Fundamental Forecast for the Euro: Neutral
- The Euro’s performance last week was a microcosm of its performance in 2019: in the middle of the pack, gaining ground against four currencies and losing ground against the other three.
- Upcoming Eurozone inflation figures should show that price pressures remain weak, keeping expectations high for a dovish shift in tone by the European Central Bank.
Another week has passed in which the Euro has been neither the best nor the worst performing currency, producing another middling performance as external factors continue to dominate traders’ attention. In a sense, the Euro’s performance last week was a microcosm of its performance in 2019, finishing in the middle of the pack: gaining ground against four currencies (EURUSD, EURAUD, EURJPY, and EURNZD) while losing ground against the other three (EURCHF, EURCAD, and EURGBP).
February Eurozone CPI on Friday; Economic Data Momentum Slowly Turning Higher
Contributing to Euro stability in the past two weeks may be stability in the conditions around inflation starting to stabilize. True, market measures of inflation continue to slump – the 5-year, 5-year inflation swap forwards, ECB President Mario Draghi’s preferred market gauge of inflation expectations, fell to its lowest closing level in over two years at 1.430% last week. But energy prices are rebounding, with Brent Oil prices up by +8.9% over the past four-weeks.
Sprinkle in a soft trade-weighted Euro (-3.73% since February 22, 2018), and the conditions are in place for the decline in inflation readings to level off. The upcoming initial February Eurozone Consumer Price Index on Friday should confirm this theory, where headline CPI is due on hold at +1.5% y/y.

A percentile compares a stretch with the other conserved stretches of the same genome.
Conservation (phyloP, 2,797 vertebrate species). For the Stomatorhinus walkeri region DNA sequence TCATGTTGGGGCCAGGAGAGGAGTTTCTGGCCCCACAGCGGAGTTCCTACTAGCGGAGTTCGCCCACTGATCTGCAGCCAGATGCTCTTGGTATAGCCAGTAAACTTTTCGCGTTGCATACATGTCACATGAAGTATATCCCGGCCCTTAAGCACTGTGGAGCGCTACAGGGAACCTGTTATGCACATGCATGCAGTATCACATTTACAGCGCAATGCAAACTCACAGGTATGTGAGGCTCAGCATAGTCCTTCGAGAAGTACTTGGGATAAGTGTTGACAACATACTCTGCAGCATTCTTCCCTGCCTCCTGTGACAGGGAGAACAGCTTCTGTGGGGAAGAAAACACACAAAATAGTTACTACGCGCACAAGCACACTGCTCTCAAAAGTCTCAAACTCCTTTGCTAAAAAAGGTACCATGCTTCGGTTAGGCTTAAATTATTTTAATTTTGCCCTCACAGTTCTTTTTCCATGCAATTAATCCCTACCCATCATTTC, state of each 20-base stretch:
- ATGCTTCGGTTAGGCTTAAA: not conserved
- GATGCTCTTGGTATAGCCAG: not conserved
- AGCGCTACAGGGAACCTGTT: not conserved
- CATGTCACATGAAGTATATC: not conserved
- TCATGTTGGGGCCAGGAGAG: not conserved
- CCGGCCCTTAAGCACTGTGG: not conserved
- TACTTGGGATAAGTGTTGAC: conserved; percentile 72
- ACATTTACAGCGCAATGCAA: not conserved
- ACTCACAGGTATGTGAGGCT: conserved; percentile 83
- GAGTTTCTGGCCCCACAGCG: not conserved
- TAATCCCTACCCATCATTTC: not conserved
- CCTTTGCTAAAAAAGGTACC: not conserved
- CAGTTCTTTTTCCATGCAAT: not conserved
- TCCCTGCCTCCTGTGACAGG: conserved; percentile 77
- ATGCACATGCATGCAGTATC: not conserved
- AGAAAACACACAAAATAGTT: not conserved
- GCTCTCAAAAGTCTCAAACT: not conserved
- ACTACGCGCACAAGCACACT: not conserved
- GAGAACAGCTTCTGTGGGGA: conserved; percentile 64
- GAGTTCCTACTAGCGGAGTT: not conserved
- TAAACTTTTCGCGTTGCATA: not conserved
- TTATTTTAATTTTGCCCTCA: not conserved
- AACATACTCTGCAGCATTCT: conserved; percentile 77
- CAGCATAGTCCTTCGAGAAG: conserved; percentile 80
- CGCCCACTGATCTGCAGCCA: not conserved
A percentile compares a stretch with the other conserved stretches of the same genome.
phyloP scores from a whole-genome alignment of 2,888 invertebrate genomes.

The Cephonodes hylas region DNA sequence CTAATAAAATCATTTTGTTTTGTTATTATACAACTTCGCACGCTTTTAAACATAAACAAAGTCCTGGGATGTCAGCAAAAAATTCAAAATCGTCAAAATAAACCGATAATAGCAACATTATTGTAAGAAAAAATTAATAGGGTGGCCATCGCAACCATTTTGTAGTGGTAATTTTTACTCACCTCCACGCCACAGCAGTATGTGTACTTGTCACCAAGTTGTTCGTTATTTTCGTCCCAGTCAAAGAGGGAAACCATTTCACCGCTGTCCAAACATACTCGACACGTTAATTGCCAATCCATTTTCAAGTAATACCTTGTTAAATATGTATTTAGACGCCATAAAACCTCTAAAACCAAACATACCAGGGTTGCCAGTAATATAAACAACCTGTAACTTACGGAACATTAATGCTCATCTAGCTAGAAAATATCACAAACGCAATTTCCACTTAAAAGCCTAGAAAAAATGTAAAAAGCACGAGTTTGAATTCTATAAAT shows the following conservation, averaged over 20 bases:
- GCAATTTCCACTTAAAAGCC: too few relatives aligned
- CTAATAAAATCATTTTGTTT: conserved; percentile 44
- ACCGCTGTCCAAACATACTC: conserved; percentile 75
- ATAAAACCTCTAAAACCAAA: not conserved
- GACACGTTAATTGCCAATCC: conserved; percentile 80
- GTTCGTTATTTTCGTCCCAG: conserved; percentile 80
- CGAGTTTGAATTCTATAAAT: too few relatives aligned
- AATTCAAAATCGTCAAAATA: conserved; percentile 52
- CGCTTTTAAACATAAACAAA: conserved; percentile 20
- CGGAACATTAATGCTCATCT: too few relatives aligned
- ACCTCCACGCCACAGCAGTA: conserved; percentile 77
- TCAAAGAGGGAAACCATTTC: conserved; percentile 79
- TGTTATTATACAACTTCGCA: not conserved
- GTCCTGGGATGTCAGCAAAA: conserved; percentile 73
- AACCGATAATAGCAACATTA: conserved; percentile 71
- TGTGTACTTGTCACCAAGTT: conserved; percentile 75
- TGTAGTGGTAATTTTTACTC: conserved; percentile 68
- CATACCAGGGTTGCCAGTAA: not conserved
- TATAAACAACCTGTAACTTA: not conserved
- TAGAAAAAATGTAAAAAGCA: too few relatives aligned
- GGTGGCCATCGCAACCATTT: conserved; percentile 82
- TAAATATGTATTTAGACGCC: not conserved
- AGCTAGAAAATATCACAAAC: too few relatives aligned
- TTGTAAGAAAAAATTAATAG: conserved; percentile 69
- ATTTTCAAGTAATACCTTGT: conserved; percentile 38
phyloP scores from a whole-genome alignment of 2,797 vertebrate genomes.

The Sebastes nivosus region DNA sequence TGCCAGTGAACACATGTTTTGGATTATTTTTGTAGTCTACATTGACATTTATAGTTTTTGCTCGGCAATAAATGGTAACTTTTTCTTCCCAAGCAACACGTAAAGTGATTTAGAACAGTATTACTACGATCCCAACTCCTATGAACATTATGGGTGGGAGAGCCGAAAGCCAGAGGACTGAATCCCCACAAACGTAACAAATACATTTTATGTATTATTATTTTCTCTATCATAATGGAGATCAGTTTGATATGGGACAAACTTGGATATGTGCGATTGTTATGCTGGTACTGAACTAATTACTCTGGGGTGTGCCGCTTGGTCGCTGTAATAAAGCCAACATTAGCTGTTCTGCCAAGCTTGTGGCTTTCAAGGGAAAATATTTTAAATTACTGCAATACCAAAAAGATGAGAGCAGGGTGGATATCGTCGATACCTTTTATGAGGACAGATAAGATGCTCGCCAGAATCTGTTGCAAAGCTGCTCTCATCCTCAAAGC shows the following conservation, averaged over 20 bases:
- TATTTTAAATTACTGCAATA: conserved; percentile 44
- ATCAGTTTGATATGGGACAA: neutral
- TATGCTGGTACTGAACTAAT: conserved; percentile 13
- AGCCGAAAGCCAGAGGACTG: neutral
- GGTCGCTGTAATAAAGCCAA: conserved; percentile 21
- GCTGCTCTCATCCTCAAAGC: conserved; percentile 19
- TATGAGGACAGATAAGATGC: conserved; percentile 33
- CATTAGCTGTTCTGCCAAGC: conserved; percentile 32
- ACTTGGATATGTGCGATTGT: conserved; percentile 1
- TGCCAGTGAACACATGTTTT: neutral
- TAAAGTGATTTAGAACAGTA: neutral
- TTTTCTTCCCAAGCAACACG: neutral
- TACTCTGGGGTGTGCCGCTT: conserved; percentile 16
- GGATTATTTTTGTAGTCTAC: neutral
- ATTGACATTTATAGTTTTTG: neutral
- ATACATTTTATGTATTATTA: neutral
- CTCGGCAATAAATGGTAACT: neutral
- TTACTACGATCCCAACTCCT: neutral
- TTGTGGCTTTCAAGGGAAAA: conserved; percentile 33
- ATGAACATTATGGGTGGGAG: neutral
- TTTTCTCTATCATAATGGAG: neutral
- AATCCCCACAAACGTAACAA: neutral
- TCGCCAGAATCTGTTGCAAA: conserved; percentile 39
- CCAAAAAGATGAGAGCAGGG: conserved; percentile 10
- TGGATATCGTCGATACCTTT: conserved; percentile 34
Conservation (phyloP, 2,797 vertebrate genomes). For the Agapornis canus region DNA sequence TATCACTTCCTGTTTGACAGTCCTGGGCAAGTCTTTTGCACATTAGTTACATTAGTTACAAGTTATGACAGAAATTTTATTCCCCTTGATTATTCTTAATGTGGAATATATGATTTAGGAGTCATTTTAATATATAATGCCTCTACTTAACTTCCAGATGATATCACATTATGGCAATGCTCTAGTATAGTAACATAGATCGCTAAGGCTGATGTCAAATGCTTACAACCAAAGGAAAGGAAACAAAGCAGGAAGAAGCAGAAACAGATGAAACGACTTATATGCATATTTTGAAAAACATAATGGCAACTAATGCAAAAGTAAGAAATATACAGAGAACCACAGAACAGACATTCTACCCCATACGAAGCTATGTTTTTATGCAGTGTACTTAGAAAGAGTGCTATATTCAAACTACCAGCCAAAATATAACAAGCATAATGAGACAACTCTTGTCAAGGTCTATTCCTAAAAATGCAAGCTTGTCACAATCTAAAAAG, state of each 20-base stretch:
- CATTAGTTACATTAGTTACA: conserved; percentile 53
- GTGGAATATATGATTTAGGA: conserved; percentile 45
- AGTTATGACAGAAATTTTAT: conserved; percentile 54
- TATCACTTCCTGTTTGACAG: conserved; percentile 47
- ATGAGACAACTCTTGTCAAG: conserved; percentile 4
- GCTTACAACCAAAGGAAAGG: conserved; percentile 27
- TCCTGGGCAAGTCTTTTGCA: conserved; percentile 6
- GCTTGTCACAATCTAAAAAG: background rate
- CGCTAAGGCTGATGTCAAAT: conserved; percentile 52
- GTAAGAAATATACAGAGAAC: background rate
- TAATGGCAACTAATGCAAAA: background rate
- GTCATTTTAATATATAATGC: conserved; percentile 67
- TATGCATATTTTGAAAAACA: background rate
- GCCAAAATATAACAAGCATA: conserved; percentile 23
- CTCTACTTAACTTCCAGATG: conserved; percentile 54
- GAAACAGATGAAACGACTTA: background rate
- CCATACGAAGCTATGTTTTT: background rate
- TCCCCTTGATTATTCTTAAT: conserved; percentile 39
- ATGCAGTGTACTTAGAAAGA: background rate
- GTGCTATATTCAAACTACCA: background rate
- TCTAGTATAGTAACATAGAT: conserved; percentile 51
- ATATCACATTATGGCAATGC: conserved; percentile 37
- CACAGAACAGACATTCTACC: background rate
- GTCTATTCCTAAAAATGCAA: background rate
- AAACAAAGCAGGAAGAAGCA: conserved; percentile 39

In line with inflation readings leveling off, economic data momentum has started to improve, helping underpin recent stability in the Euro. The February PMI readings were better than expected last week, and now the Citi Economic Surprise Index improved to -64 by February 22, up from -88 on January 25.
Brexit, US-China Trade War, and Now, a Potential US-EU Trade Dispute
The Brexit saga continues to be at center stage for EURGBP, whose price action is merely a reflection of near-term sentiments regarding the whole situation. Key deadlines are quickly approaching, with UK parliament set to take control of the UK side of negotiations after February 26. Additionally, UK Prime Minister Theresa May is weighing ditching a March 12 vote on her Brexit plan. Needless to say, it seems highly likely that an extension is possible beyond the March 29 Brexit deadline. Any development that reduces the odds of a no deal, ‘hard Brexit’ will weigh on EURGBP, plain and simple.
Elsewhere, with the US-China trade war negotiations are rightfully near the center of attention – a key March 1 negotiating deadline is approaching – it seems that the EU is being dragged into its own trade dispute with the US. Quips between US President Donald Trump and EU President Jean-Claude Juncker over US agricultural and EU automobile imports/exports threaten opening up a new chasm in trade, already a growing obstacle to global growth thanks to the Sino-American tiff.
Positioning Data Still Lags, Almost Fully Caught Up after US Government Shutdown
The US government shutdown from December 23 to January 25 is still having an impact on the release schedule for the CFTC’s COT report. As such, the CFTC’s COT report released on Friday was for the week ended February 5, and it showed that speculators had increased their net-short Euro positions to 52K contracts from 46.7K net-short contracts reported for the January 29 period. The CFTC’s COT report is still not a fully reliable source of positioning at present time; instead, traders may want to look to the IG Client Sentiment Index.
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--- Written by Christopher Vecchio, CFA, Senior Currency Strategist
To contact Christopher, email him at email@example.com